If you appreciate rural tourism and distinct ethnic traditions, you will certainly enjoy visiting the hilly country of northeast Hungary, the home of the Palóc people.
Palóc traditions combine folk elements of Turkish and eastern origins with a Hungarian way of life. Their rather peculiar dialect of Hungarian is famous for its long vowels. Each village has its own twist on the Palóc heritage and especially on the beautifully embroidered folk dress: Kazár is renowned for beautiful bonnets; Rimóc for the shortest skirts.
Although the Palóc are now largely Roman Catholic, relics of pre-Christian traditions survived until the 1960s, and are still recalled. In the past, girls in village hall cubicles received the courtship of fully dressed young men lying down alongside them, a relic of the medieval legend of Tristan and Isolde.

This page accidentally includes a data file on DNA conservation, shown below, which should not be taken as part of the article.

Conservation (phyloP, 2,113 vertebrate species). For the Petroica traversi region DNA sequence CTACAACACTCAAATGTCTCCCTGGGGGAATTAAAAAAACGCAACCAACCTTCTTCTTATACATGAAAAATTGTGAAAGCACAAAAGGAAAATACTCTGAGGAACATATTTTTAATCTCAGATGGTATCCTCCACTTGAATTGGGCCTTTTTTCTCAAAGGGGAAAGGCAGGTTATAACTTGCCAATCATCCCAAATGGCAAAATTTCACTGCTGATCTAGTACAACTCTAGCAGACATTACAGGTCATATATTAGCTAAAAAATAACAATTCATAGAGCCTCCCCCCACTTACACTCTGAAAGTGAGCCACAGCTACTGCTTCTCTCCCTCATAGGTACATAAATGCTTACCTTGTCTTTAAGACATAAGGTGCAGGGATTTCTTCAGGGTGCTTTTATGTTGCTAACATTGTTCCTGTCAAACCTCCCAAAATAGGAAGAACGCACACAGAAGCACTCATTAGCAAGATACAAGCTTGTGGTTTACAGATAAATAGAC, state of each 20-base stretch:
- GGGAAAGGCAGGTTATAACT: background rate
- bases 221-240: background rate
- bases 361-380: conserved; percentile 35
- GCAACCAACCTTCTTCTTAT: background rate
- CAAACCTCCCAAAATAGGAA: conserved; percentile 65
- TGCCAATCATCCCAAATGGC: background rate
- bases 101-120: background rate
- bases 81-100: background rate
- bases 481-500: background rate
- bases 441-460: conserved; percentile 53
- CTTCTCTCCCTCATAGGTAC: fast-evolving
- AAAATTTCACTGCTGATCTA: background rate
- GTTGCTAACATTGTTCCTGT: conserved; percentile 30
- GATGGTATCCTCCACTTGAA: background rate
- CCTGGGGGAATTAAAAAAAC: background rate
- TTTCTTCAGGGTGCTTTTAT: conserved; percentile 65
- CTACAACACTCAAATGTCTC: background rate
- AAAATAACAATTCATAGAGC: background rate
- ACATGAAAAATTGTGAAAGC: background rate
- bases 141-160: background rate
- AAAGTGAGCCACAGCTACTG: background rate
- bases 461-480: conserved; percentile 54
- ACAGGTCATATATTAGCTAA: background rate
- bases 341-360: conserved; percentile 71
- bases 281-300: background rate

The easiest way to reach the region is to travel by bus to the largest Palóc village, Hollók?, a UNESCO World Heritage site. At weekends an express bus leaves for Hollók? from the central bus station in Budapest, adjacent to Stadionok metro station. The trip takes two hours and costs HUF1400 (€5.60; $7.50).
Alternatively, the Palóc Route Society arranges a variety of tours around the region and to special events in individual villages.